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Report: Russell Westbrook unlikely to take buyout, but Lakers are unlikely to stretch him

It still feels unlikely that Russell Westbrook will be on the Lakers next year, but according to the latest reports, a trade may be the only real way for the team to get rid of him.

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Oklahoma City Thunder v Los Angeles Lakers Photo by Adam Pantozzi/NBAE via Getty Images

Russell Westbrook has made it clear that his “plan” is to be back with the Lakers next year, or at least that he’s going to opt into his $47 million player option for the 2022-23 season.

What happens after that, however, will be the Lakers’ choice. And while it feels unlikely that either party would actually want to run things back after a truly disastrous first year together in Los Angeles, if the team can’t find a trade for Westbrook this summer and are dead-set against bringing him back, one other option they could utilize is the waive and stretch provision of the collective bargaining agreement.

By “stretching” Westbrook, they could cut him at any point from July 1 to Aug. 31 and spread the final year of his deal over the next three seasons, essentially splitting up his massive final year into three slightly more manageable $15.6 million cap hits, a choice that would potentially allow them to afford to keep Malik Monk. Rob Pelinka utilized this maneuver before to get rid of Luol Deng and free up cap space.

The reporting on whether or not the Lakers would actually stretch Russ has been mixed so far. Veteran NBA insider Marc Stein wrote on Substack that the team hasn’t ruled out doing so, but Jake Fischer of Bleacher Report says that he’s been told such a scenario is “unlikely.” Ramona Shelburne of ESPN was the latest to report on the issue in her deep dive on where things went so wrong for the Lakers this year, and according to her sources, it doesn’t sound like the Lakers are willing to exchange future flexibility for a bit more wiggle room in the short term (via ESPN, emphasis mine):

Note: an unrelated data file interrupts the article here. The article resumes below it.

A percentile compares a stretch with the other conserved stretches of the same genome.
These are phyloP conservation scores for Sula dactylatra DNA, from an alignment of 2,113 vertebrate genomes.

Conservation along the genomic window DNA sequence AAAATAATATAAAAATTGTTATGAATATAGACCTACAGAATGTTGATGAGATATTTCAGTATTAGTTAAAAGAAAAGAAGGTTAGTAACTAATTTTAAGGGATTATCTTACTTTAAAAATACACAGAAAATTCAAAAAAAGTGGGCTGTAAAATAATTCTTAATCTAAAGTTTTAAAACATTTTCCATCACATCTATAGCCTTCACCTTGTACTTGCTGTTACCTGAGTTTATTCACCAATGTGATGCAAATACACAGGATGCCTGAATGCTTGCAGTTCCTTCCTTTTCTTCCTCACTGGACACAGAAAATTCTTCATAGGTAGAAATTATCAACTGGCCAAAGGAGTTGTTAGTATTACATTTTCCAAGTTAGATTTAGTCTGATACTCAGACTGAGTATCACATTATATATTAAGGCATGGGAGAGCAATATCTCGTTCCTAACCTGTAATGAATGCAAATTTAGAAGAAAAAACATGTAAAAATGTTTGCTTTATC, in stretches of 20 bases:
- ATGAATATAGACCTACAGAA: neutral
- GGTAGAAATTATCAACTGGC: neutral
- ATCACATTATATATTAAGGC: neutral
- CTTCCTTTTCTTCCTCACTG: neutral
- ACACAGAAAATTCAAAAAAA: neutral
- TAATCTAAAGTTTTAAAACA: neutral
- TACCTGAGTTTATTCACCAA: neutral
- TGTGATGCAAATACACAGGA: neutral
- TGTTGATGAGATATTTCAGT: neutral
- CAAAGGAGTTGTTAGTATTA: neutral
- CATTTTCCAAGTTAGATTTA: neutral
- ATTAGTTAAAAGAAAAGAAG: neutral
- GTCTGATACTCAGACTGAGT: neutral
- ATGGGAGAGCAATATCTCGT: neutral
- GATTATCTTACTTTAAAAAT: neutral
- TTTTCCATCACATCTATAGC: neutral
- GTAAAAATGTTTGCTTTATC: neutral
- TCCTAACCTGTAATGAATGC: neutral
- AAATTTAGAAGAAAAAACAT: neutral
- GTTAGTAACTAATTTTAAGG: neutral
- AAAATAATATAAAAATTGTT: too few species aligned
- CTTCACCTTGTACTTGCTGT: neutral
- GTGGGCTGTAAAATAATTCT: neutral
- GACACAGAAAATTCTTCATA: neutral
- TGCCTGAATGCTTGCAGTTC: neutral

But there is no easy way to change the core group of James, Davis and Westbrook. The Lakers were reluctant to incentivize a trade for Westbrook by adding in their 2027 first-round pick at the trade deadline, especially when they have so few future draft assets to trade following the acquisition of Davis in 2019. Sources said they are similarly disinclined to tie up their salary cap in the future via a waive-and-stretch provision after finally completing the waive-and-stretch deal for Luol Deng this season ($5 million of the Lakers’ cap in 2021-22 was dead money from Deng’s deal).

And while it might be possible to trade Westbrook in the offseason, those deals are very limited because of his monstrous $47 million salary.

And if a trade can’t be found and stretching is indeed off the table, Shelburne’s reporting suggests that Westbrook isn’t planning to take a buyout, either:

One option: Westbrook considering a buyout of the final year of his contract, but at least for now, sources close to the 2017 MVP expressed pessimism he would do that.

There is no reason for Westbrook or anyone in his camp to admit they would take less money to bail out the Lakers at this point, just like the Lakers have no motivation to preemptively announce that they will consider paying Westbrook his entire salary to play for another team. So obviously take all of this posturing with a big grain of salt, but it’s also worth noting that just buying Westbrook out wouldn’t get the team any extra cap room or anything. Westbrook’s cap hit would be the same unless they stretch it. They’d just save a bit of coin on ownership’s final bill by buying him out, so there is no real reason for them to do th... oh, wait, never mind, they’d definitely consider that, then.

But in all seriousness, a buyout or stretching Westbrook were never likely to be the Lakers’ first options for how to handle this. The safer bet is that they will try everything in their power to trade him when the NBA Draft draws closer and more teams are open for business. If they can’t find a deal for him then, and his presence on the roster lingers into August, then buyout or stretching talk might start to become a more real consideration after a months-long game of high-stakes chicken.

Until then, however, all of this feels like necessary information, but on options that weren’t likely going to be at the top of the team’s priority list anyway.

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